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# flatten multi-dimensional array to on-dimensional array

 P: n/a Hi all, I have a two-dimensional array of data, f.x int's. We can imagine that the array is "really large". Now I want the data in it and store this in a one-dimensional array. The obvious way to do this is a nested for-loop - but we all know O(n^2) is bad. So I am looking for something like ArrayList.ToArray(), or Matlabs A(:). C# // D is an ArrayList D.ToArray(); Matlab % A is a matrix A(:) I tried a cast that could have been perfect for at least one of the cases. ((int[])A).CopyTo(D, 0); But I learn that I "Cannot convert type 'int[*,*]' to 'int[]'" Another problem here is that I sometimes want the data rowbased - sometimes columnbased. Right now I do something like the below code, that is horribly 2*O(n^2), I guess I could perhaps live with 1*O(n^2), but any shortcuts are welcome. Thanks, Per // // sample code below // static void Main(string[] args) { int dim1 = 2; int dim2 = 4; int k = 0; // create arrays int[,] A = new int[dim1 , dim2]; int[] B = new int[dim1 * dim2]; int[] C = new int[dim1 * dim2]; // fill A with silly values for (int i = 0; i < A.GetLength(0); i++) for (int j = 0; j < A.GetLength(1); j++) A[i, j] = k++; // // copy from A to B - rowbased // O(N^2) // int idx = 0; for (int i = 0; i < A.GetLength(0); i++) for (int j = 0; j < A.GetLength(1); j++) B[idx++] = A[i, j]; // // copy from A to C - column-based // O(N^2) // idx = 0; for (int j = 0; j < A.GetLength(1); j++) for (int i = 0; i < A.GetLength(0); i++) C[idx++] = A[i, j]; Console.WriteLine("A:"); for (int i = 0; i < A.GetLength(0); i++) { for (int j = 0; j < A.GetLength(1); j++) Console.Write(" {0}", A[i, j]); Console.WriteLine(); } Console.WriteLine("B:"); foreach (double b in B) Console.Write(" {0}", b); Console.WriteLine(); Console.WriteLine("C:"); foreach (double c in C) Console.Write(" {0}", c); Console.WriteLine(); } Nov 30 '06 #1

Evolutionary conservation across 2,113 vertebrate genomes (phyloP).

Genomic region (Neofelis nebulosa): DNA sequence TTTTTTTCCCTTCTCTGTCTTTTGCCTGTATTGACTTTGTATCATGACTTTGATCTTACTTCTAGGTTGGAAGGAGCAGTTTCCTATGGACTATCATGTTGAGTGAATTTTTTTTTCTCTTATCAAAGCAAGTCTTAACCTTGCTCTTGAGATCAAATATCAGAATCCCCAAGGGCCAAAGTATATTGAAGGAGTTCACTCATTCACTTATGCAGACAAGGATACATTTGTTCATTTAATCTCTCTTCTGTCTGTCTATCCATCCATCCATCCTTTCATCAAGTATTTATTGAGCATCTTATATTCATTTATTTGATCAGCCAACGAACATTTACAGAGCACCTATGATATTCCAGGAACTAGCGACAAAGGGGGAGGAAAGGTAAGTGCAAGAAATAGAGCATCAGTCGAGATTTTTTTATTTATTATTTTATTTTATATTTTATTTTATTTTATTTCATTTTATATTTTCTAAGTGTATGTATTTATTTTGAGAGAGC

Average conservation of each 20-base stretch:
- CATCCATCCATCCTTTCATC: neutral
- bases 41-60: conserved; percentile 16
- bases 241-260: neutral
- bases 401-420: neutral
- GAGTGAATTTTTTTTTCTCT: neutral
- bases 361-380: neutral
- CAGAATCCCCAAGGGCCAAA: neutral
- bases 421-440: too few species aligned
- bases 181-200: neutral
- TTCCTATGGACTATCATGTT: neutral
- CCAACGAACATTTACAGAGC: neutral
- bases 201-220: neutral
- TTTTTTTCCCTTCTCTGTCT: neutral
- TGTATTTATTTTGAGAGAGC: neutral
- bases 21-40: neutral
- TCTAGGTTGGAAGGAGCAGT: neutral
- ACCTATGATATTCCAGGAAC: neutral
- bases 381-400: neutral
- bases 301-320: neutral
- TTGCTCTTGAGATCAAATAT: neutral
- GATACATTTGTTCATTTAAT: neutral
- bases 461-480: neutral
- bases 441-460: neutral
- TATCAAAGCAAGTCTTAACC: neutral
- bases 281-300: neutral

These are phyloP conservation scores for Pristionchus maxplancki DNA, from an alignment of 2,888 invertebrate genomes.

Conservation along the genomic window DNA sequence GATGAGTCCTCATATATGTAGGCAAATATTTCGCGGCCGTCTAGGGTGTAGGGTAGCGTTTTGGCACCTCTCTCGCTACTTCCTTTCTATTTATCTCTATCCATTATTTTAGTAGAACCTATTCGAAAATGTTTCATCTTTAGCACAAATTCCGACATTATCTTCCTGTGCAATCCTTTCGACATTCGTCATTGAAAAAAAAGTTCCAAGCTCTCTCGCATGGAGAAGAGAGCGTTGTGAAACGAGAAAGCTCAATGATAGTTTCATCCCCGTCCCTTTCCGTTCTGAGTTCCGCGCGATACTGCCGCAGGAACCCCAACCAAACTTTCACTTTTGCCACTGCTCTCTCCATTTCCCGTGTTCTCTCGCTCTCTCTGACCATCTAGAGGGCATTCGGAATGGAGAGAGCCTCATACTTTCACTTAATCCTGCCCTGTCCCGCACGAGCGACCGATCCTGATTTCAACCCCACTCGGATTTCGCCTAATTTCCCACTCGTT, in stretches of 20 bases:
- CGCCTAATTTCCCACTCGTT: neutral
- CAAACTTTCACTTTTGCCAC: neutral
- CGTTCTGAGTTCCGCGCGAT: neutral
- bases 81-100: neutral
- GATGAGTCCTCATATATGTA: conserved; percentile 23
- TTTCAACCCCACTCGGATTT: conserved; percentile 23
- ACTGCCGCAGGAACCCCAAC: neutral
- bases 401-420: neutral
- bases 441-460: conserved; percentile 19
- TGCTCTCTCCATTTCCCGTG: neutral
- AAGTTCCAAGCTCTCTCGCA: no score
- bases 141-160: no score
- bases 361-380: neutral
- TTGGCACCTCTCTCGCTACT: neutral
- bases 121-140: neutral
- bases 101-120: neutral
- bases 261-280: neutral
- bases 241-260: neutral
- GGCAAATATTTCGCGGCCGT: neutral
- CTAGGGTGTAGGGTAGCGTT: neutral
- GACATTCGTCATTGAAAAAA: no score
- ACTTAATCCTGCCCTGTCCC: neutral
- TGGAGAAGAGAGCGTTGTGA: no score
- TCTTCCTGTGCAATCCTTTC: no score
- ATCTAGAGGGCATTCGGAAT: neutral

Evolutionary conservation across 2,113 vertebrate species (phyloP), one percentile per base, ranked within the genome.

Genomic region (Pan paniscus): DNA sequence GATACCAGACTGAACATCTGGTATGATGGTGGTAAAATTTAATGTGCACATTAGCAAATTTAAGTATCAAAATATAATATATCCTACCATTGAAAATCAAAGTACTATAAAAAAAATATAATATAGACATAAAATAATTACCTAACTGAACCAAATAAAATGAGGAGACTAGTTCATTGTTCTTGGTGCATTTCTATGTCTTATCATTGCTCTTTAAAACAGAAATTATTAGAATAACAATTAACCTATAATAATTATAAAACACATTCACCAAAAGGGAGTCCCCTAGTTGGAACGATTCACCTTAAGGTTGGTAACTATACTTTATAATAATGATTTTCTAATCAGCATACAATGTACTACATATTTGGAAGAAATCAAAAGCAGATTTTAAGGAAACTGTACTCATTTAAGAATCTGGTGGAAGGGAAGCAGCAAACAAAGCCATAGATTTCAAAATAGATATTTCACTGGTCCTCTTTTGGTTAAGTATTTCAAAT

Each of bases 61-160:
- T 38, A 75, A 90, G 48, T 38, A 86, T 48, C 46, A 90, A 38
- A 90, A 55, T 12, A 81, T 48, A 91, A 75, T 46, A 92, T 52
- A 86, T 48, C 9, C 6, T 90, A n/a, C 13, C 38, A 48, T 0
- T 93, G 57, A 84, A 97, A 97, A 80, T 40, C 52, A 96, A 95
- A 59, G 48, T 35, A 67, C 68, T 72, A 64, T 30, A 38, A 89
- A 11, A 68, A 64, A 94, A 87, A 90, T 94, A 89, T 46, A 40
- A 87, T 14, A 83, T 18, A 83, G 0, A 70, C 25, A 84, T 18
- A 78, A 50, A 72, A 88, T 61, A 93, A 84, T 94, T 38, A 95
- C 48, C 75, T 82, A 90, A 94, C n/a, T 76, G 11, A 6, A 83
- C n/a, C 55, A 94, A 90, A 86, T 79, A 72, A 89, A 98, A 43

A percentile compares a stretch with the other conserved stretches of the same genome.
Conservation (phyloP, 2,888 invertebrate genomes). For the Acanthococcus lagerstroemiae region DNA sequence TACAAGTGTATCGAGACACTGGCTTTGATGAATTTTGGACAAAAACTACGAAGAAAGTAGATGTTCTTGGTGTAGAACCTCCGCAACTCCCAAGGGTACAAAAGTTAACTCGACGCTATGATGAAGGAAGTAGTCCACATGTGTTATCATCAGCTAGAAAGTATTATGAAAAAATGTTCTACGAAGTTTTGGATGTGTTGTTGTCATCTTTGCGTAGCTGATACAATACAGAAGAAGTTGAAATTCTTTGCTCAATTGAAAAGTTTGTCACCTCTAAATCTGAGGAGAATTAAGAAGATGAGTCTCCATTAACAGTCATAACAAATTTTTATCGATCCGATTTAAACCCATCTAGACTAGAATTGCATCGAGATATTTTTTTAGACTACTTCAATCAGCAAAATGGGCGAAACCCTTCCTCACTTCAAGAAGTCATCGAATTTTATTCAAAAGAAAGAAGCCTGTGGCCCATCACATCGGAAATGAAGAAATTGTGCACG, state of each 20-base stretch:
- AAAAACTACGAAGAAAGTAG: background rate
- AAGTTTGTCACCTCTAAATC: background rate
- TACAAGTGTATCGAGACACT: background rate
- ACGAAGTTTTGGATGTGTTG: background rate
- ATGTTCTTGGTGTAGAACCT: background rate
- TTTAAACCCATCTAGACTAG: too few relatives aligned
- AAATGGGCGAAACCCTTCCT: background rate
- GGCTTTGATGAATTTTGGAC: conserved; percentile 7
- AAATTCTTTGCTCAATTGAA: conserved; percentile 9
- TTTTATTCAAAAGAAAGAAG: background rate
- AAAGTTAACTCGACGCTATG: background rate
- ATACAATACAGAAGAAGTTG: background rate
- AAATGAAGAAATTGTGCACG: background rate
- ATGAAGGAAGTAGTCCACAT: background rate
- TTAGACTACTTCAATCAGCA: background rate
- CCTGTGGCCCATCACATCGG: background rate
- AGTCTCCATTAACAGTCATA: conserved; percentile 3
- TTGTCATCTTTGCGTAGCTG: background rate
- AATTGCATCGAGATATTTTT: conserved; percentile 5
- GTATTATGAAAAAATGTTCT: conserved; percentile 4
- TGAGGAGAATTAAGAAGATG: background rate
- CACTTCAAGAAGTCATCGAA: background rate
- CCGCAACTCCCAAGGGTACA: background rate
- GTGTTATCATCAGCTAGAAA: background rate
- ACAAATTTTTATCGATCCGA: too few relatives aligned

8 Replies

 P: n/a Perhaps you can create a custom class that wraps a one dimensional array of data and use methods to receive data as if it's two dimensional. Then you never actually convert the entire stored data from two-dimensional to one-dimensional you just map accesses to the data. However, why do you need to do this at all? If the data in inherintly two-dimensional then leave it that way. Why convert it to one-dimensional? The answer to that question could help come up with more ideas on how to accomplish your end goal. HTH, Sam ------------------------------------------------------------ We're hiring! B-Line Medical is seeking Mid/Sr. .NET Developers for exciting positions in medical product development in MD/DC. Work with a variety of technologies in a relaxed team environment. See ads on Dice.com. On 30 Nov 2006 03:13:46 -0800, "per9000" Hi all,I have a two-dimensional array of data, f.x int's. We can imagine thatthe array is "really large". Now I want the data in it and store thisin a one-dimensional array. Nov 30 '06 #2

 P: n/a Hi Per, it isn't O(n^2) but O(n) if n is the overall size of the array. No method would perform better than that, since all the content has to be copied. There could be some advantages in a build in ToOneDimension() but i don't think so and it would be very small. But the complexity of the problem will still be O(n). "per9000"